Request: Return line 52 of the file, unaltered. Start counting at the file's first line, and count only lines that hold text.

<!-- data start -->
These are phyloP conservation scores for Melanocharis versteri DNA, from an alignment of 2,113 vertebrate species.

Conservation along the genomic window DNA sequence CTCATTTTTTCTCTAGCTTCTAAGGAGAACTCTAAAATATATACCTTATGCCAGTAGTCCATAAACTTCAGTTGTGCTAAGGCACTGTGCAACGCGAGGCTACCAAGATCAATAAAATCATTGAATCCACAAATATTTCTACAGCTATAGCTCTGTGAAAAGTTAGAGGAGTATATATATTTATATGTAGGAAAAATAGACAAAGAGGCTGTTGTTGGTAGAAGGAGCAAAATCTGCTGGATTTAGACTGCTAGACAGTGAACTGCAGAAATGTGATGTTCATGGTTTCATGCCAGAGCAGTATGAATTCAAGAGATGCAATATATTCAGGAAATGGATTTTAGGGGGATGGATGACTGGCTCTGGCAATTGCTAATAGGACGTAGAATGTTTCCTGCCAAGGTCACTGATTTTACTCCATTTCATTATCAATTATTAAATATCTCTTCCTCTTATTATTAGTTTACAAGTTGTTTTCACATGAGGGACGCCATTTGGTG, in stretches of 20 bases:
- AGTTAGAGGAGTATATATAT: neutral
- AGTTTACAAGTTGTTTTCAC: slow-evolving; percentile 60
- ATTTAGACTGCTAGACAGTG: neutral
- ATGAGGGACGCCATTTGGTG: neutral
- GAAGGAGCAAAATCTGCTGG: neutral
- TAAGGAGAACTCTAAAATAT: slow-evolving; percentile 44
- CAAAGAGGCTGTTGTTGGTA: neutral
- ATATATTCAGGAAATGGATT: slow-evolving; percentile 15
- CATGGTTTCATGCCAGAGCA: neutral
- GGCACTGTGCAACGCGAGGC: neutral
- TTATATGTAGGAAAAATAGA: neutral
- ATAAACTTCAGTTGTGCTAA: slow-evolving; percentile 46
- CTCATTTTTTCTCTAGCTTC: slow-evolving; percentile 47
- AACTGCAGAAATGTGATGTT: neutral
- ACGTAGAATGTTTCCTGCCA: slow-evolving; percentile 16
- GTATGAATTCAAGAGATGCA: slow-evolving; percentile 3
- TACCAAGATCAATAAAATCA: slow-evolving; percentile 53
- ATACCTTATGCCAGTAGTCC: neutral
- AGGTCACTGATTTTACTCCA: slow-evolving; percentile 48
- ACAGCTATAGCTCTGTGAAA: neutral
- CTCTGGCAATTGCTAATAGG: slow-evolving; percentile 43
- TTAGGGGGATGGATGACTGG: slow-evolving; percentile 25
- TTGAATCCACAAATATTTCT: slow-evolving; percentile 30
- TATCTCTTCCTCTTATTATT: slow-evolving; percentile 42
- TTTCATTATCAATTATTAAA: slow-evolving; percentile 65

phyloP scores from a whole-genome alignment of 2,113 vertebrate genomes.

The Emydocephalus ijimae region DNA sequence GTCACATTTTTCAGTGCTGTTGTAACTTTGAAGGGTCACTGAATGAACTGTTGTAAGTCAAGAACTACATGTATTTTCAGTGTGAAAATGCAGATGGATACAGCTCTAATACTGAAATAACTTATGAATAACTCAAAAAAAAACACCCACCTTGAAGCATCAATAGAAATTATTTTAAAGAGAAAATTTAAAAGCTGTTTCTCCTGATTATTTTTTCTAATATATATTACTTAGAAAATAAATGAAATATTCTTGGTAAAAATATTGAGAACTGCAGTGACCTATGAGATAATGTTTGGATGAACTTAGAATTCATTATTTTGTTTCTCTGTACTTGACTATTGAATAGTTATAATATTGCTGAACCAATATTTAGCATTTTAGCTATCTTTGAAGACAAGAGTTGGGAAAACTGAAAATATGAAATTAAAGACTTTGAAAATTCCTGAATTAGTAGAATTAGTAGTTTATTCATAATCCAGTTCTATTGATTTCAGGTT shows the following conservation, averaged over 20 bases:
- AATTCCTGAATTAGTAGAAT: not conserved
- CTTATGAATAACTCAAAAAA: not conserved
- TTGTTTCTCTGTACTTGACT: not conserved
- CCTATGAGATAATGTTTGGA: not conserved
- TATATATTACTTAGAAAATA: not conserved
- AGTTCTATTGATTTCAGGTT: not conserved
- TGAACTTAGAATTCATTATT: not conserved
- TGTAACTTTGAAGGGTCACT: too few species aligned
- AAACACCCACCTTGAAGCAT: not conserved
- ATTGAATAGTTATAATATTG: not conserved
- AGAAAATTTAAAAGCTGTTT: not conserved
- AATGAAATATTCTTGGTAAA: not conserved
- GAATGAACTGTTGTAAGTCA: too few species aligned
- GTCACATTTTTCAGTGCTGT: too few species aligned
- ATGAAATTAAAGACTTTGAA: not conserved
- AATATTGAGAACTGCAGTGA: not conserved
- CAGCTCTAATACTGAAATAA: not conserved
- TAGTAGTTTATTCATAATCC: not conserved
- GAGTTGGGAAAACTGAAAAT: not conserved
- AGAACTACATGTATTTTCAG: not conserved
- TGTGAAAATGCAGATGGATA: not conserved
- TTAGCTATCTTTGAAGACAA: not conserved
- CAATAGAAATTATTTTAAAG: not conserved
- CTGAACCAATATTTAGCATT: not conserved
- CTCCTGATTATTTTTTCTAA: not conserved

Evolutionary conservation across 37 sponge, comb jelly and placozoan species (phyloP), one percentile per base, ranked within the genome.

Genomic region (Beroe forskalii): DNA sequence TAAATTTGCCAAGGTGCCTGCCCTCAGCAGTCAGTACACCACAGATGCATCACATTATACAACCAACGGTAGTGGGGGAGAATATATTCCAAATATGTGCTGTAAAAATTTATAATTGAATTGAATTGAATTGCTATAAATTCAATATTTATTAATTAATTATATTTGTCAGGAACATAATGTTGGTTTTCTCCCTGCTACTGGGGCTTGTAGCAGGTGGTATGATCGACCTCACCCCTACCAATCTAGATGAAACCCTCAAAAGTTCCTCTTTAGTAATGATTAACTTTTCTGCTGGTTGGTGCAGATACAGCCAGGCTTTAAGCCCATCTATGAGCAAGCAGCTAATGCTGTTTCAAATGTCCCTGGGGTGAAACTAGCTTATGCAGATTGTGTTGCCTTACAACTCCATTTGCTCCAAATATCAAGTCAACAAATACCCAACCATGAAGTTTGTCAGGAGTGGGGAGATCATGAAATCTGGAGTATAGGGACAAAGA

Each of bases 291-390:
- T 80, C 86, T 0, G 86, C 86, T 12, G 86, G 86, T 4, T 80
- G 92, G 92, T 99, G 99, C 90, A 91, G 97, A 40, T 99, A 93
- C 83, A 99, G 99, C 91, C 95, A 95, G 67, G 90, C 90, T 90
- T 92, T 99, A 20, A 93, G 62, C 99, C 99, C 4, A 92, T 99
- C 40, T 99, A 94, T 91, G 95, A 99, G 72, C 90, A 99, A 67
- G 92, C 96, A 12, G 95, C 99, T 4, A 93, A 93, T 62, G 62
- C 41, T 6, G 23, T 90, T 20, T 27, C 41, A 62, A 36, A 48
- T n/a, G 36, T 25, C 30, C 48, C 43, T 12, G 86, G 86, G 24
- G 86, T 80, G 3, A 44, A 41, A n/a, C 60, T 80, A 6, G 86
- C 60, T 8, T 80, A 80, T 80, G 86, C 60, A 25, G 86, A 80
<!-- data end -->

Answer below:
- CAATAGAAATTATTTTAAAG: not conserved